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Using Games in eLearning – Part II – How are Games Different from other Learning Activities.

29 Jul

Why People Play Games?

Simply put, most people play games because they want to satisfy their esteem needs. The first three needs in Maslow’s hierarchy of needs (the physiological needs, the safety needs, and the family & belongingness needs) are known as the deficiency needs, which prompt us to fulfill them through their deficiency.

However, everyone who has his or her deficiency needs fulfilled, experiences the need for esteem. We all wish to be famous, or victorious, or rich, or brilliant…essentially better than our neighbors (real or virtual) in some or the other way.  We play games because games help us to vicariously fulfill our esteem needs.

Another reason for playing games is physical. Our brains have a neurotransmitter called Dopamine. When our system is flushed with Dopamine, we feel energetic and excited. In other words, Dopamine helps us experience thrill and adventure – It gives us pleasure.

These two reasons combine and drive us towards playing games. Games enable us to vicariously experience fame, victory, affluence, respect, even thrill and adventure.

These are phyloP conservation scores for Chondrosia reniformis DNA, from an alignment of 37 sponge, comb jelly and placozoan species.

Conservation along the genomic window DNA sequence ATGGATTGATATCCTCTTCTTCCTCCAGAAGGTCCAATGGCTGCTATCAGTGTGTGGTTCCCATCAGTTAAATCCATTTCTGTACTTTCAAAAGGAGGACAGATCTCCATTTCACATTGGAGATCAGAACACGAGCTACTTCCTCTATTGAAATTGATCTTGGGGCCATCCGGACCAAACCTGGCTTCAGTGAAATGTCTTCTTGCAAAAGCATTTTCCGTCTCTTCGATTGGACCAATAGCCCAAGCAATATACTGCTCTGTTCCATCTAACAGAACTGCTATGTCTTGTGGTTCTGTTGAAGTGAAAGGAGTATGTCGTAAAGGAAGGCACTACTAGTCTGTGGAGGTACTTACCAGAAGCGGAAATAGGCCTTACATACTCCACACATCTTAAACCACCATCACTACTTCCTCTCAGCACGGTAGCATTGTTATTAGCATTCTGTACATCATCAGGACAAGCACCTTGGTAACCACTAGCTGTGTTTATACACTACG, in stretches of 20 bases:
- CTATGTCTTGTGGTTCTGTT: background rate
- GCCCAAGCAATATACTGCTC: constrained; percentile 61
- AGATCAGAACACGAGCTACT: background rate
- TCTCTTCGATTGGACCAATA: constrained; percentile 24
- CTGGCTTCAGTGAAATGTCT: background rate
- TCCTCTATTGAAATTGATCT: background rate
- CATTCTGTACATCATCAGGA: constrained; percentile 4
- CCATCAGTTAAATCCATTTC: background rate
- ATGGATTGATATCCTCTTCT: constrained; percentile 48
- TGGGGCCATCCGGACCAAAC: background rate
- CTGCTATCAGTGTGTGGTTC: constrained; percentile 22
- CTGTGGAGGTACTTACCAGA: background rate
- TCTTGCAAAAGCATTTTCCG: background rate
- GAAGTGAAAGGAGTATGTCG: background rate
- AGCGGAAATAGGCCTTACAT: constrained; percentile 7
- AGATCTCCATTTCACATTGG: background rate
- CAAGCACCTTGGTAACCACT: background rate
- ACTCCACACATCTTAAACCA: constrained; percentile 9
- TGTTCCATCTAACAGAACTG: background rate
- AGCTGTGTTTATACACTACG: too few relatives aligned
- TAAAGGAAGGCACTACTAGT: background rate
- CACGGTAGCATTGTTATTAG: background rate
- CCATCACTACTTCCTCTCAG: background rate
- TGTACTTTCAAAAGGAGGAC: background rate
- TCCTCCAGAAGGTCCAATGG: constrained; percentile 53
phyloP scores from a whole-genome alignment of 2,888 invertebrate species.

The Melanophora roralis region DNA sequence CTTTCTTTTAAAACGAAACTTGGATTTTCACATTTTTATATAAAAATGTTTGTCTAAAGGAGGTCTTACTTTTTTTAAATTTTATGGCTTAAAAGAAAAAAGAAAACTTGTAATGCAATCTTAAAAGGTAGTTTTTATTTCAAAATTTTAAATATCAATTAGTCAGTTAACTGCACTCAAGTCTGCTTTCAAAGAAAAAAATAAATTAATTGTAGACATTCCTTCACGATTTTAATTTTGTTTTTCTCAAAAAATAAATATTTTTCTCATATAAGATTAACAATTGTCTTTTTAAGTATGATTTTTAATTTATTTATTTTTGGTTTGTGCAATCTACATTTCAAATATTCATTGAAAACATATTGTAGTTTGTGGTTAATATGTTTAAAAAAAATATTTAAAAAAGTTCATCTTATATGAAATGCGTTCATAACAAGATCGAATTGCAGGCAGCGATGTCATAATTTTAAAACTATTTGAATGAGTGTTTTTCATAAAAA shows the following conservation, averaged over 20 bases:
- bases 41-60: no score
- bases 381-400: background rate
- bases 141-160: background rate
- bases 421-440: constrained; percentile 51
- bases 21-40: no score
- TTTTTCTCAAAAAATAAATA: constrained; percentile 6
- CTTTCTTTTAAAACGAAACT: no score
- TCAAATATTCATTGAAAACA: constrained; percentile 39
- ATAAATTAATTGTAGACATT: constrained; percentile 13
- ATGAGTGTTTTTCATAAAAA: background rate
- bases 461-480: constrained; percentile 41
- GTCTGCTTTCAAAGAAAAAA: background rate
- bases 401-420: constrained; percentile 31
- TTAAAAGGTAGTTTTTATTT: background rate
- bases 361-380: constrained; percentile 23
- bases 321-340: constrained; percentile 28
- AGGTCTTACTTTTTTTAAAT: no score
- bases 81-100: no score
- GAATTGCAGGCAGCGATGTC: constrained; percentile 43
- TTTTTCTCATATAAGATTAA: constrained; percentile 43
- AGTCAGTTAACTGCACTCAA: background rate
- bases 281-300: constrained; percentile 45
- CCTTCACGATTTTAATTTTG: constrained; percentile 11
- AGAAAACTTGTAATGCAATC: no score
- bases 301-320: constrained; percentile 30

How are Learning Games Different from Other Learning Activities?

The main difference between learning games and other learning activities is that Games establish an emotional connection with the learner. The learner “feels” something (thrill, pleasure, esteem) when he or she plays a learning game. In other learning activities, the learner doesn’t “feel” but only “thinks.”

This feeling is what makes learning games different and more sought after than other sorts of learning activities. Recently, one of our online course participants spoke of how she was drawn into a particular learning interaction because it was a “game”. She had a lot of fun trying to get a term to land in the right place, and without even realizing that she was learning, by the time the game ended, she had learned.

Thus, in a learning game, the conscious experience for the learner remains the game, which learning makes its way into the learner’s mind silently, almost effortlessly. The learner “enjoys” the game and its corresponding rewards and experiences the corresponding emotions. Thus, the learner’s attention is fastened on to the game while the learning is conveniently transferred to the learner’s mind. This isn’t possible in any other kind of learning experience.

The Psychology Behind Games” is an excellent read for those who want to get into the mind of the gamer.

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